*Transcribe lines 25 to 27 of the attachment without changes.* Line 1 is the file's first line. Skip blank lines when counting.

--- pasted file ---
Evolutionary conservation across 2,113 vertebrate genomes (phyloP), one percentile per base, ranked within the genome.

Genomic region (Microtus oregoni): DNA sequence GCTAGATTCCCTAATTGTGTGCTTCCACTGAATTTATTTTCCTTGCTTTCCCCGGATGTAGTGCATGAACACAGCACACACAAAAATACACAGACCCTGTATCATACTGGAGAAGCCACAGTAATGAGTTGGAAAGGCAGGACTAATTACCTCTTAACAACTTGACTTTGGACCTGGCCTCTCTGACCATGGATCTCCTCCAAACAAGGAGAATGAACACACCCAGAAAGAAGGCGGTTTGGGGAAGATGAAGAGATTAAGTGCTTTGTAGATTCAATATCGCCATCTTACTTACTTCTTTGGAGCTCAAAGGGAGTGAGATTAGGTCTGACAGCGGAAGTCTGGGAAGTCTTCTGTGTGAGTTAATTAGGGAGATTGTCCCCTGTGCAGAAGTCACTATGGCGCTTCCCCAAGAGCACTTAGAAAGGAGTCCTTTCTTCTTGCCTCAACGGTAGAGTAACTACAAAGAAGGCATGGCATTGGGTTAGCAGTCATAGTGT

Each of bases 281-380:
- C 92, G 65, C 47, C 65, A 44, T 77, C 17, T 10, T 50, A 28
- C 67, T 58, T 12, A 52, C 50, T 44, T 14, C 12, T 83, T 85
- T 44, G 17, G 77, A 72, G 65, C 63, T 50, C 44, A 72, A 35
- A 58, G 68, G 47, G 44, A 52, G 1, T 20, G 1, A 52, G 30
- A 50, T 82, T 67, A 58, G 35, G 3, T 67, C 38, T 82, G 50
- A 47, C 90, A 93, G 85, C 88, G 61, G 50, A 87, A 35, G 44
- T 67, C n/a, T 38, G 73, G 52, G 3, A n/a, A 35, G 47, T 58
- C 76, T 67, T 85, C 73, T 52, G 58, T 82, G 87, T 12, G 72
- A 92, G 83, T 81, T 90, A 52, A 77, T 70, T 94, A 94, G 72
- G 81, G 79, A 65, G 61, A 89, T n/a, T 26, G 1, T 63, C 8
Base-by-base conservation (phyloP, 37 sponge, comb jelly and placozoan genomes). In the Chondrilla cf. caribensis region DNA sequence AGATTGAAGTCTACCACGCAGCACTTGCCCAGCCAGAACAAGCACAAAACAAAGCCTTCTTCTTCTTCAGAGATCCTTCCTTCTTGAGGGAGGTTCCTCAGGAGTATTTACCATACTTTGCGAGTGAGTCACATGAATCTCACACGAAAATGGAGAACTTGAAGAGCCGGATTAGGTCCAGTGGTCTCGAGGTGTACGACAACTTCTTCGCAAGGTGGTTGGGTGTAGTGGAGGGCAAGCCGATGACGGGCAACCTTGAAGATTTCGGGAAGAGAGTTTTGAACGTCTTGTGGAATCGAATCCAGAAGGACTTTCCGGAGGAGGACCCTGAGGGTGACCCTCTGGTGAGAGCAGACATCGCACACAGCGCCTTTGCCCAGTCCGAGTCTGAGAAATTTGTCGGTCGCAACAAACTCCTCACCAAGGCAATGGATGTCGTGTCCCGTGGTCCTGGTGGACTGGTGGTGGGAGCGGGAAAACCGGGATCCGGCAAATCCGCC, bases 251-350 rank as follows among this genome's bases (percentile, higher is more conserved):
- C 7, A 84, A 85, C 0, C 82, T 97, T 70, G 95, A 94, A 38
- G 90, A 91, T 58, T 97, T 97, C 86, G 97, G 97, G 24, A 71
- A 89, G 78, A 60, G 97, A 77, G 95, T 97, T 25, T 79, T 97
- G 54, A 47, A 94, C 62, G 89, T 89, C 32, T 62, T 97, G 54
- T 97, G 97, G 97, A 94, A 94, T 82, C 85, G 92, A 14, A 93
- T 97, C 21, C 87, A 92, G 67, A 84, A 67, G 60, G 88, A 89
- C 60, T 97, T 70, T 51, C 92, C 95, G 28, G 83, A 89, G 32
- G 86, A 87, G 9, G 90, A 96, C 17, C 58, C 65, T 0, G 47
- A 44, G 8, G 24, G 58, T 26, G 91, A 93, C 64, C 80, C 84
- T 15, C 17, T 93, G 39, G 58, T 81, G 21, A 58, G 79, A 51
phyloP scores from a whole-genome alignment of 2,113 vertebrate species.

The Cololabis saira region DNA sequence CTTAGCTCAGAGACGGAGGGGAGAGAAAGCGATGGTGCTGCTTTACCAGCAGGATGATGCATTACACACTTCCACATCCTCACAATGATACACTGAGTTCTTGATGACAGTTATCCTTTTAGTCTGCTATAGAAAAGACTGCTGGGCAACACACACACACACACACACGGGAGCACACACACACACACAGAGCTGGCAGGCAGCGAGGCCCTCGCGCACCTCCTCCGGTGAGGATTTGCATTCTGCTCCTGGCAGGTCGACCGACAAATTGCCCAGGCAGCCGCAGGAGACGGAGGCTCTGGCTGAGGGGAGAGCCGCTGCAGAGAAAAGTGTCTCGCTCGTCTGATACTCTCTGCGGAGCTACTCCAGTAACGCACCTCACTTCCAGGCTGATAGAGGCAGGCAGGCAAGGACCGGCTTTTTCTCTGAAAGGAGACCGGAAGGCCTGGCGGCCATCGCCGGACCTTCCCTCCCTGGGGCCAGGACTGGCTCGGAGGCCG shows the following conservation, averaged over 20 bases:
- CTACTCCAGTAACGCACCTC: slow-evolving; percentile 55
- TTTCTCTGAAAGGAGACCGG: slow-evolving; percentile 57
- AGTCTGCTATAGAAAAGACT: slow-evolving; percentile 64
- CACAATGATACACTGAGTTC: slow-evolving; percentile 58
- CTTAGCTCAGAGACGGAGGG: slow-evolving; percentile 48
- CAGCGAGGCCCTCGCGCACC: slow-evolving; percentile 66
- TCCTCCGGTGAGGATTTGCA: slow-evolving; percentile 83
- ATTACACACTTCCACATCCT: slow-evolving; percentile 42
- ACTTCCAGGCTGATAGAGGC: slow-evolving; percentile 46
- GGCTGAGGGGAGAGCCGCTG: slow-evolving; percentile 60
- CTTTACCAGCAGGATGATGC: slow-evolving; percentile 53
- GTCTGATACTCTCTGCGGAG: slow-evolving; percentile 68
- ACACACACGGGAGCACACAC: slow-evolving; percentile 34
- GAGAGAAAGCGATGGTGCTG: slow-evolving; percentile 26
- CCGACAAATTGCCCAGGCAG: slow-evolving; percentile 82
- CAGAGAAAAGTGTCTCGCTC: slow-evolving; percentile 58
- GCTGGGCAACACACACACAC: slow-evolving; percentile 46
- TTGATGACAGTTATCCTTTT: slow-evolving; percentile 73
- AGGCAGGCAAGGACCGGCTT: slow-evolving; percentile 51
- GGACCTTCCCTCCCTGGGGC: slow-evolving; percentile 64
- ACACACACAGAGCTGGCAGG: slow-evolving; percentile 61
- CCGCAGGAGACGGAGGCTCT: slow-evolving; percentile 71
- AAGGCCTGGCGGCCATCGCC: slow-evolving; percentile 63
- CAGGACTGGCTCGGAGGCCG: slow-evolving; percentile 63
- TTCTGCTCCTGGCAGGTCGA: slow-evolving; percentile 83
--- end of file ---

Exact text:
phyloP scores from a whole-genome alignment of 2,113 vertebrate species.

The Cololabis saira region DNA sequence CTTAGCTCAGAGACGGAGGGGAGAGAAAGCGATGGTGCTGCTTTACCAGCAGGATGATGCATTACACACTTCCACATCCTCACAATGATACACTGAGTTCTTGATGACAGTTATCCTTTTAGTCTGCTATAGAAAAGACTGCTGGGCAACACACACACACACACACACGGGAGCACACACACACACACAGAGCTGGCAGGCAGCGAGGCCCTCGCGCACCTCCTCCGGTGAGGATTTGCATTCTGCTCCTGGCAGGTCGACCGACAAATTGCCCAGGCAGCCGCAGGAGACGGAGGCTCTGGCTGAGGGGAGAGCCGCTGCAGAGAAAAGTGTCTCGCTCGTCTGATACTCTCTGCGGAGCTACTCCAGTAACGCACCTCACTTCCAGGCTGATAGAGGCAGGCAGGCAAGGACCGGCTTTTTCTCTGAAAGGAGACCGGAAGGCCTGGCGGCCATCGCCGGACCTTCCCTCCCTGGGGCCAGGACTGGCTCGGAGGCCG shows the following conservation, averaged over 20 bases:
- CTACTCCAGTAACGCACCTC: slow-evolving; percentile 55